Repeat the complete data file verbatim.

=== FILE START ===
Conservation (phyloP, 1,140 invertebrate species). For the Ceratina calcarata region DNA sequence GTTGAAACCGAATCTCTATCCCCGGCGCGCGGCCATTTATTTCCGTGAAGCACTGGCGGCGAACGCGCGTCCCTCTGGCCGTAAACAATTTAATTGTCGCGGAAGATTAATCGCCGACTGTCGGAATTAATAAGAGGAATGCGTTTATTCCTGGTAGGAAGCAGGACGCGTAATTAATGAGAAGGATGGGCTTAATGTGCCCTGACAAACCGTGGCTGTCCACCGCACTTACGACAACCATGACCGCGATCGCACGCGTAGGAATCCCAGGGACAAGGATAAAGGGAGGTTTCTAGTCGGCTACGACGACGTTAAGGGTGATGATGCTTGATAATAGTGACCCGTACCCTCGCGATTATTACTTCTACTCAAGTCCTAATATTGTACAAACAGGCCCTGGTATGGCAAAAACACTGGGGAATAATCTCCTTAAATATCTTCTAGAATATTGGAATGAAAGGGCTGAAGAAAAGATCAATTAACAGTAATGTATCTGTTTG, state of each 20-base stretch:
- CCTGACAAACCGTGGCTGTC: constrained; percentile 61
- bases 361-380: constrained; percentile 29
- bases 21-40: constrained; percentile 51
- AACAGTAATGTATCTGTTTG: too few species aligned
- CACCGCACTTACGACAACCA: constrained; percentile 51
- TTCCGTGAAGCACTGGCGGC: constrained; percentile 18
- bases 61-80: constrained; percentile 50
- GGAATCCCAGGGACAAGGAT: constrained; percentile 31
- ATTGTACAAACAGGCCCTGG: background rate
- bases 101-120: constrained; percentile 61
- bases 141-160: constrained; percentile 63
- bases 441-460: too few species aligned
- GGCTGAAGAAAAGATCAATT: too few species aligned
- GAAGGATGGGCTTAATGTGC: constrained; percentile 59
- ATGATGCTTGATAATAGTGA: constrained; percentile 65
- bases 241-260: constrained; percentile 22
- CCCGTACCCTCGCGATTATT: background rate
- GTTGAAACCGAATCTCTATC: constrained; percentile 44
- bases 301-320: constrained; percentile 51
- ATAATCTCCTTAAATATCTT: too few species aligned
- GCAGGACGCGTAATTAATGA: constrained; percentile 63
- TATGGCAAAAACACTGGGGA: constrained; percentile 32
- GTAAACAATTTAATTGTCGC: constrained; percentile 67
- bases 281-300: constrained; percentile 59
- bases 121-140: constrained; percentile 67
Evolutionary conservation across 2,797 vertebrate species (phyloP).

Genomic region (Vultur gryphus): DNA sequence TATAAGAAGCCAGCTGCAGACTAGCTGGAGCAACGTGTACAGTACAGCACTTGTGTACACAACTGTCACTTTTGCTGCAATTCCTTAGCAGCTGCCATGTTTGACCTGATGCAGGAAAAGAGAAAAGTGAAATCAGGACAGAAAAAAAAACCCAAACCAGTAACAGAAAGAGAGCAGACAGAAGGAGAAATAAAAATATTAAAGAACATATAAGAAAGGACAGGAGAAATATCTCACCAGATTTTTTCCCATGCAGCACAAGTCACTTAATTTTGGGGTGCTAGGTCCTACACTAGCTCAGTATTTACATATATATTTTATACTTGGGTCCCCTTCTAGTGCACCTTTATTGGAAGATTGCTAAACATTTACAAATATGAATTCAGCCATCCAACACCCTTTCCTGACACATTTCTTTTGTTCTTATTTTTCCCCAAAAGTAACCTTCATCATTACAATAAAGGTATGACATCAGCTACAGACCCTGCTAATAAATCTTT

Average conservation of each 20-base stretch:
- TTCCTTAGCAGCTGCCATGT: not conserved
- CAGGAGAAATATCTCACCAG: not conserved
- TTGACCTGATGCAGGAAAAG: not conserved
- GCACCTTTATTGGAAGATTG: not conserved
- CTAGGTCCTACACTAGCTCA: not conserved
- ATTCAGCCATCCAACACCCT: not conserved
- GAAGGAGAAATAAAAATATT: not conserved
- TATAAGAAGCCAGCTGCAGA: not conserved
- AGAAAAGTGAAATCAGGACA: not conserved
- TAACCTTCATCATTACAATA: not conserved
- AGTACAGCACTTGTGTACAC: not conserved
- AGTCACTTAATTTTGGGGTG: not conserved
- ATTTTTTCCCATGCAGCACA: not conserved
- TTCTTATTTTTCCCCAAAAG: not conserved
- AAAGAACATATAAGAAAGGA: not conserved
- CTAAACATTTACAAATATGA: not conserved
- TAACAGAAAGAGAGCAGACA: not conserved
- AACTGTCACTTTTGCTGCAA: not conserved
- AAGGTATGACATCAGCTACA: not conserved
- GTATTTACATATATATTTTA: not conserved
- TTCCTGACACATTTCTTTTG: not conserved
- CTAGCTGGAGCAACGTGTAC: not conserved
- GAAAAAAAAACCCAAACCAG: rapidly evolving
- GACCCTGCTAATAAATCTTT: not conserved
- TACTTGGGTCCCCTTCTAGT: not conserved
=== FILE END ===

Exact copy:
Conservation (phyloP, 1,140 invertebrate species). For the Ceratina calcarata region DNA sequence GTTGAAACCGAATCTCTATCCCCGGCGCGCGGCCATTTATTTCCGTGAAGCACTGGCGGCGAACGCGCGTCCCTCTGGCCGTAAACAATTTAATTGTCGCGGAAGATTAATCGCCGACTGTCGGAATTAATAAGAGGAATGCGTTTATTCCTGGTAGGAAGCAGGACGCGTAATTAATGAGAAGGATGGGCTTAATGTGCCCTGACAAACCGTGGCTGTCCACCGCACTTACGACAACCATGACCGCGATCGCACGCGTAGGAATCCCAGGGACAAGGATAAAGGGAGGTTTCTAGTCGGCTACGACGACGTTAAGGGTGATGATGCTTGATAATAGTGACCCGTACCCTCGCGATTATTACTTCTACTCAAGTCCTAATATTGTACAAACAGGCCCTGGTATGGCAAAAACACTGGGGAATAATCTCCTTAAATATCTTCTAGAATATTGGAATGAAAGGGCTGAAGAAAAGATCAATTAACAGTAATGTATCTGTTTG, state of each 20-base stretch:
- CCTGACAAACCGTGGCTGTC: constrained; percentile 61
- bases 361-380: constrained; percentile 29
- bases 21-40: constrained; percentile 51
- AACAGTAATGTATCTGTTTG: too few species aligned
- CACCGCACTTACGACAACCA: constrained; percentile 51
- TTCCGTGAAGCACTGGCGGC: constrained; percentile 18
- bases 61-80: constrained; percentile 50
- GGAATCCCAGGGACAAGGAT: constrained; percentile 31
- ATTGTACAAACAGGCCCTGG: background rate
- bases 101-120: constrained; percentile 61
- bases 141-160: constrained; percentile 63
- bases 441-460: too few species aligned
- GGCTGAAGAAAAGATCAATT: too few species aligned
- GAAGGATGGGCTTAATGTGC: constrained; percentile 59
- ATGATGCTTGATAATAGTGA: constrained; percentile 65
- bases 241-260: constrained; percentile 22
- CCCGTACCCTCGCGATTATT: background rate
- GTTGAAACCGAATCTCTATC: constrained; percentile 44
- bases 301-320: constrained; percentile 51
- ATAATCTCCTTAAATATCTT: too few species aligned
- GCAGGACGCGTAATTAATGA: constrained; percentile 63
- TATGGCAAAAACACTGGGGA: constrained; percentile 32
- GTAAACAATTTAATTGTCGC: constrained; percentile 67
- bases 281-300: constrained; percentile 59
- bases 121-140: constrained; percentile 67
Evolutionary conservation across 2,797 vertebrate species (phyloP).

Genomic region (Vultur gryphus): DNA sequence TATAAGAAGCCAGCTGCAGACTAGCTGGAGCAACGTGTACAGTACAGCACTTGTGTACACAACTGTCACTTTTGCTGCAATTCCTTAGCAGCTGCCATGTTTGACCTGATGCAGGAAAAGAGAAAAGTGAAATCAGGACAGAAAAAAAAACCCAAACCAGTAACAGAAAGAGAGCAGACAGAAGGAGAAATAAAAATATTAAAGAACATATAAGAAAGGACAGGAGAAATATCTCACCAGATTTTTTCCCATGCAGCACAAGTCACTTAATTTTGGGGTGCTAGGTCCTACACTAGCTCAGTATTTACATATATATTTTATACTTGGGTCCCCTTCTAGTGCACCTTTATTGGAAGATTGCTAAACATTTACAAATATGAATTCAGCCATCCAACACCCTTTCCTGACACATTTCTTTTGTTCTTATTTTTCCCCAAAAGTAACCTTCATCATTACAATAAAGGTATGACATCAGCTACAGACCCTGCTAATAAATCTTT

Average conservation of each 20-base stretch:
- TTCCTTAGCAGCTGCCATGT: not conserved
- CAGGAGAAATATCTCACCAG: not conserved
- TTGACCTGATGCAGGAAAAG: not conserved
- GCACCTTTATTGGAAGATTG: not conserved
- CTAGGTCCTACACTAGCTCA: not conserved
- ATTCAGCCATCCAACACCCT: not conserved
- GAAGGAGAAATAAAAATATT: not conserved
- TATAAGAAGCCAGCTGCAGA: not conserved
- AGAAAAGTGAAATCAGGACA: not conserved
- TAACCTTCATCATTACAATA: not conserved
- AGTACAGCACTTGTGTACAC: not conserved
- AGTCACTTAATTTTGGGGTG: not conserved
- ATTTTTTCCCATGCAGCACA: not conserved
- TTCTTATTTTTCCCCAAAAG: not conserved
- AAAGAACATATAAGAAAGGA: not conserved
- CTAAACATTTACAAATATGA: not conserved
- TAACAGAAAGAGAGCAGACA: not conserved
- AACTGTCACTTTTGCTGCAA: not conserved
- AAGGTATGACATCAGCTACA: not conserved
- GTATTTACATATATATTTTA: not conserved
- TTCCTGACACATTTCTTTTG: not conserved
- CTAGCTGGAGCAACGTGTAC: not conserved
- GAAAAAAAAACCCAAACCAG: rapidly evolving
- GACCCTGCTAATAAATCTTT: not conserved
- TACTTGGGTCCCCTTCTAGT: not conserved